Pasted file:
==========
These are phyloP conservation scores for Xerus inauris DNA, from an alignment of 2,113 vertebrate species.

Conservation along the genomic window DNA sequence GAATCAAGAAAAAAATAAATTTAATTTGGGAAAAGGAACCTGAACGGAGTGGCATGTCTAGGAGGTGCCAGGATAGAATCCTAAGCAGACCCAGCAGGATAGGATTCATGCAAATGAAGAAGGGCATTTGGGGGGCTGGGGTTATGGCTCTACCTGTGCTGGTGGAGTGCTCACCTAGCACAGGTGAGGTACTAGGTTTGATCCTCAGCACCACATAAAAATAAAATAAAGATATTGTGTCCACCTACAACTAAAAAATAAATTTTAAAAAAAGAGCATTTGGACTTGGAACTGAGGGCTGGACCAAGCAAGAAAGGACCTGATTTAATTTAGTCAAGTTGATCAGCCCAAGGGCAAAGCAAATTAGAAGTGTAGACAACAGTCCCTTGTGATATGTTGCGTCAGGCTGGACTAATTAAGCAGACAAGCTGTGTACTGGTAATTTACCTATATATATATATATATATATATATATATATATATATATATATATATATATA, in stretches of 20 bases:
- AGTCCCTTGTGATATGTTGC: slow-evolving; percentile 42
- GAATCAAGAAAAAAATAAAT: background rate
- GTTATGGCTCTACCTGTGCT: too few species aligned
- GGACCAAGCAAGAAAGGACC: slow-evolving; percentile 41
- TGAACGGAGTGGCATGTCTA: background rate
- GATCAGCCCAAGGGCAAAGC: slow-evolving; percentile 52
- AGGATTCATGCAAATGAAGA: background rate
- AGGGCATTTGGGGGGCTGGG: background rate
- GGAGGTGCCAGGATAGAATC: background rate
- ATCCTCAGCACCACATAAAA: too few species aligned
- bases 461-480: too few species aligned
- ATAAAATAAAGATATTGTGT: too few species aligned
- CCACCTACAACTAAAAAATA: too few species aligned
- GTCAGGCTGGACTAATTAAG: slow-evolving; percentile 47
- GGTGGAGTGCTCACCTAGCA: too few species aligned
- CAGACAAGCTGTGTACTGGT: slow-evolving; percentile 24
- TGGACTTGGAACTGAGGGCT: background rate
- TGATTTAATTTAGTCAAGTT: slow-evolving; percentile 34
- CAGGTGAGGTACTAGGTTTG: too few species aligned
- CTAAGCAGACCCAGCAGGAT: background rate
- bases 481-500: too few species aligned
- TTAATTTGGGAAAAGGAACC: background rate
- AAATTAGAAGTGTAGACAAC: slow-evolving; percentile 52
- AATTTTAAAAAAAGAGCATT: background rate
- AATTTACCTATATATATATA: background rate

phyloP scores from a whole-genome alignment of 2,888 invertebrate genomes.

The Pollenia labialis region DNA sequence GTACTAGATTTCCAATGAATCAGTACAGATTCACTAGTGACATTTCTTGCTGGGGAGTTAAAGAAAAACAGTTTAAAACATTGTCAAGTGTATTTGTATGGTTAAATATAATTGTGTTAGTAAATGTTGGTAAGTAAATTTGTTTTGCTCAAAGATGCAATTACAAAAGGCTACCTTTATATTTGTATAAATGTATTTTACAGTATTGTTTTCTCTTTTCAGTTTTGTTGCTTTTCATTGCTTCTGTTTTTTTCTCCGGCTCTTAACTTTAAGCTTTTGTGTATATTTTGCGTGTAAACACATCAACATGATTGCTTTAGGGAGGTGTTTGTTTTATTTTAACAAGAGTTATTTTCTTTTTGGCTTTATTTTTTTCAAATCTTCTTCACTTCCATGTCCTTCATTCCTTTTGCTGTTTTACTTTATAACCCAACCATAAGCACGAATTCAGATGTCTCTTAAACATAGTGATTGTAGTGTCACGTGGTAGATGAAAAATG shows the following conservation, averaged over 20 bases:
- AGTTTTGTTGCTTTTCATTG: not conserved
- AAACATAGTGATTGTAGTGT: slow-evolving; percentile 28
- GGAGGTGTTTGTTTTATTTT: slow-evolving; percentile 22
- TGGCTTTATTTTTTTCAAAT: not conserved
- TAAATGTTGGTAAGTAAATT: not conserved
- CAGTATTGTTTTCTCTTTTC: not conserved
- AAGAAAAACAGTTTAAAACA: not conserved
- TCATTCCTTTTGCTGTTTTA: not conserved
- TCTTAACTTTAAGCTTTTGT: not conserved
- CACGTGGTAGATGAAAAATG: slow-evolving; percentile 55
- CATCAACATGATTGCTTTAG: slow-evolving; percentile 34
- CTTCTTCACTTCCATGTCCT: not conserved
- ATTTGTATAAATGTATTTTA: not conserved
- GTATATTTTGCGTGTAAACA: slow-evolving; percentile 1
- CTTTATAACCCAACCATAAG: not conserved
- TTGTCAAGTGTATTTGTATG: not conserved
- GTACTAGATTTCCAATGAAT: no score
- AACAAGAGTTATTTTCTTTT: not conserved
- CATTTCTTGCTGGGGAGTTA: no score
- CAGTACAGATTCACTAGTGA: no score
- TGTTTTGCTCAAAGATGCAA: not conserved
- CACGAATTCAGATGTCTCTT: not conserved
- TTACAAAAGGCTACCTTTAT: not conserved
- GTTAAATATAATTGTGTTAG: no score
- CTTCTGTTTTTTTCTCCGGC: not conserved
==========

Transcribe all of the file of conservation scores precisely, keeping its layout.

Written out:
These are phyloP conservation scores for Xerus inauris DNA, from an alignment of 2,113 vertebrate species.

Conservation along the genomic window DNA sequence GAATCAAGAAAAAAATAAATTTAATTTGGGAAAAGGAACCTGAACGGAGTGGCATGTCTAGGAGGTGCCAGGATAGAATCCTAAGCAGACCCAGCAGGATAGGATTCATGCAAATGAAGAAGGGCATTTGGGGGGCTGGGGTTATGGCTCTACCTGTGCTGGTGGAGTGCTCACCTAGCACAGGTGAGGTACTAGGTTTGATCCTCAGCACCACATAAAAATAAAATAAAGATATTGTGTCCACCTACAACTAAAAAATAAATTTTAAAAAAAGAGCATTTGGACTTGGAACTGAGGGCTGGACCAAGCAAGAAAGGACCTGATTTAATTTAGTCAAGTTGATCAGCCCAAGGGCAAAGCAAATTAGAAGTGTAGACAACAGTCCCTTGTGATATGTTGCGTCAGGCTGGACTAATTAAGCAGACAAGCTGTGTACTGGTAATTTACCTATATATATATATATATATATATATATATATATATATATATATATATATATA, in stretches of 20 bases:
- AGTCCCTTGTGATATGTTGC: slow-evolving; percentile 42
- GAATCAAGAAAAAAATAAAT: background rate
- GTTATGGCTCTACCTGTGCT: too few species aligned
- GGACCAAGCAAGAAAGGACC: slow-evolving; percentile 41
- TGAACGGAGTGGCATGTCTA: background rate
- GATCAGCCCAAGGGCAAAGC: slow-evolving; percentile 52
- AGGATTCATGCAAATGAAGA: background rate
- AGGGCATTTGGGGGGCTGGG: background rate
- GGAGGTGCCAGGATAGAATC: background rate
- ATCCTCAGCACCACATAAAA: too few species aligned
- bases 461-480: too few species aligned
- ATAAAATAAAGATATTGTGT: too few species aligned
- CCACCTACAACTAAAAAATA: too few species aligned
- GTCAGGCTGGACTAATTAAG: slow-evolving; percentile 47
- GGTGGAGTGCTCACCTAGCA: too few species aligned
- CAGACAAGCTGTGTACTGGT: slow-evolving; percentile 24
- TGGACTTGGAACTGAGGGCT: background rate
- TGATTTAATTTAGTCAAGTT: slow-evolving; percentile 34
- CAGGTGAGGTACTAGGTTTG: too few species aligned
- CTAAGCAGACCCAGCAGGAT: background rate
- bases 481-500: too few species aligned
- TTAATTTGGGAAAAGGAACC: background rate
- AAATTAGAAGTGTAGACAAC: slow-evolving; percentile 52
- AATTTTAAAAAAAGAGCATT: background rate
- AATTTACCTATATATATATA: background rate

phyloP scores from a whole-genome alignment of 2,888 invertebrate genomes.

The Pollenia labialis region DNA sequence GTACTAGATTTCCAATGAATCAGTACAGATTCACTAGTGACATTTCTTGCTGGGGAGTTAAAGAAAAACAGTTTAAAACATTGTCAAGTGTATTTGTATGGTTAAATATAATTGTGTTAGTAAATGTTGGTAAGTAAATTTGTTTTGCTCAAAGATGCAATTACAAAAGGCTACCTTTATATTTGTATAAATGTATTTTACAGTATTGTTTTCTCTTTTCAGTTTTGTTGCTTTTCATTGCTTCTGTTTTTTTCTCCGGCTCTTAACTTTAAGCTTTTGTGTATATTTTGCGTGTAAACACATCAACATGATTGCTTTAGGGAGGTGTTTGTTTTATTTTAACAAGAGTTATTTTCTTTTTGGCTTTATTTTTTTCAAATCTTCTTCACTTCCATGTCCTTCATTCCTTTTGCTGTTTTACTTTATAACCCAACCATAAGCACGAATTCAGATGTCTCTTAAACATAGTGATTGTAGTGTCACGTGGTAGATGAAAAATG shows the following conservation, averaged over 20 bases:
- AGTTTTGTTGCTTTTCATTG: not conserved
- AAACATAGTGATTGTAGTGT: slow-evolving; percentile 28
- GGAGGTGTTTGTTTTATTTT: slow-evolving; percentile 22
- TGGCTTTATTTTTTTCAAAT: not conserved
- TAAATGTTGGTAAGTAAATT: not conserved
- CAGTATTGTTTTCTCTTTTC: not conserved
- AAGAAAAACAGTTTAAAACA: not conserved
- TCATTCCTTTTGCTGTTTTA: not conserved
- TCTTAACTTTAAGCTTTTGT: not conserved
- CACGTGGTAGATGAAAAATG: slow-evolving; percentile 55
- CATCAACATGATTGCTTTAG: slow-evolving; percentile 34
- CTTCTTCACTTCCATGTCCT: not conserved
- ATTTGTATAAATGTATTTTA: not conserved
- GTATATTTTGCGTGTAAACA: slow-evolving; percentile 1
- CTTTATAACCCAACCATAAG: not conserved
- TTGTCAAGTGTATTTGTATG: not conserved
- GTACTAGATTTCCAATGAAT: no score
- AACAAGAGTTATTTTCTTTT: not conserved
- CATTTCTTGCTGGGGAGTTA: no score
- CAGTACAGATTCACTAGTGA: no score
- TGTTTTGCTCAAAGATGCAA: not conserved
- CACGAATTCAGATGTCTCTT: not conserved
- TTACAAAAGGCTACCTTTAT: not conserved
- GTTAAATATAATTGTGTTAG: no score
- CTTCTGTTTTTTTCTCCGGC: not conserved